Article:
Review: Colm Toibin – Brooklyn (A)

Colm Toibin

Eilis is content living in 1950s Ireland and expects to keep on living there for the rest of her life – until her charismatic sister Rose books her on a ship to America. She is sent away in search of better opportunities than home can offer post-war, and sure enough in NY, Eilis works in a shop and is studying bookkeeping. She remains desperately homesick though, until she meets Tony, an Italian golden retriever-esque plumber. But her family suffers
a tragedy, and on her return she is swept up in the life she could have lived back home. Eilis is torn between two promising, parallel versions of a life she will have to choose for herself.

I’ve loved the movie adaptation for years but somehow never thought to check if it was a book – until I heard there was a sequel being released. Brooklyn was super short – I finished it in two evenings – but pretty weighty. I was moved by the compassionate portrayal of so many ordinary people with unimportant lives, for whom the little things that happen are the big things that make up a life. Toibin wove a lot between the lines; even though these characters leave most things unsaid, you can feel the tug of desires and duty, motivations malicious or sacrificial, as an undercurrent to most interactions. Though it was written with a light hand – deft and funny, it felt real and complex.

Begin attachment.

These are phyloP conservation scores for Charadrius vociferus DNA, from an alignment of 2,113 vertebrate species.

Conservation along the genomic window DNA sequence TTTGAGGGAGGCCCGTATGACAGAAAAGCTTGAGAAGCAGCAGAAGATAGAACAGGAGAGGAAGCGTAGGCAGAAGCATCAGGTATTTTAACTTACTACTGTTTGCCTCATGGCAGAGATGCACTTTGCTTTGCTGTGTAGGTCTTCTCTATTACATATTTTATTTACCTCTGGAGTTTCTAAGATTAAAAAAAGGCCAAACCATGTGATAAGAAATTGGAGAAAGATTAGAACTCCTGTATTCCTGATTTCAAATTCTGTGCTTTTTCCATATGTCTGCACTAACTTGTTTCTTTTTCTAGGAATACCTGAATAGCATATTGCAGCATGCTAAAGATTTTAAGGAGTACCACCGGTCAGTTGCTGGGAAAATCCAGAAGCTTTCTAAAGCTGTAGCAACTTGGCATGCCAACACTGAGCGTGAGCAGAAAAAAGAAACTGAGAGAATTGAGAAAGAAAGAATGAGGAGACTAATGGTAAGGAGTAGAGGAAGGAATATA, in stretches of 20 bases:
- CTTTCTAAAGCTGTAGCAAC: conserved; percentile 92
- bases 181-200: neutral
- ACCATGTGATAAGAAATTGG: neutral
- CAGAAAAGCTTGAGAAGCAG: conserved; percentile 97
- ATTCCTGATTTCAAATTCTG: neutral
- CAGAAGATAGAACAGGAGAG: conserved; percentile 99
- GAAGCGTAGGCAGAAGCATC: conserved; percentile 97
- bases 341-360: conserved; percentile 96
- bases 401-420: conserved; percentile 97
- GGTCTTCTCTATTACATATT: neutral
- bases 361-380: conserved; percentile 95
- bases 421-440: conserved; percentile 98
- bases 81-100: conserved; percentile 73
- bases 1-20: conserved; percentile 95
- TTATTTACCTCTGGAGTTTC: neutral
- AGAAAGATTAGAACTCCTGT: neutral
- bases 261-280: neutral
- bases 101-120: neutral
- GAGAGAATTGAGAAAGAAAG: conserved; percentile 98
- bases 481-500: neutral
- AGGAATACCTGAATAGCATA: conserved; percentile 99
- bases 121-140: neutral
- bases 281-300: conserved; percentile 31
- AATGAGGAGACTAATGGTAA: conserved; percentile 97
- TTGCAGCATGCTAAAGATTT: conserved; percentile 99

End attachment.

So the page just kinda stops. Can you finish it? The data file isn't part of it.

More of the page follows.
I also sympathised with Eilis’ actions – some self-sabotage, some in avoidance or confusion. She tended to go along with everyone’s expectations whilst privately ignoring her own reservations until the last minute, then blowing everything up. There was also that warped sense of place in regard to travel: that feeling that you’re growing and changing when you’re travelling and everything seems so vivid and tangible you believe it of yourself, then the ease of returning home and slotting into your old self with the trip becoming like a dream.

I understand not much actually happened in this book, but maybe that’s why I loved it, and could recommend to others who enjoy character rather than plot driven novels. I am very curious to read the sequel now.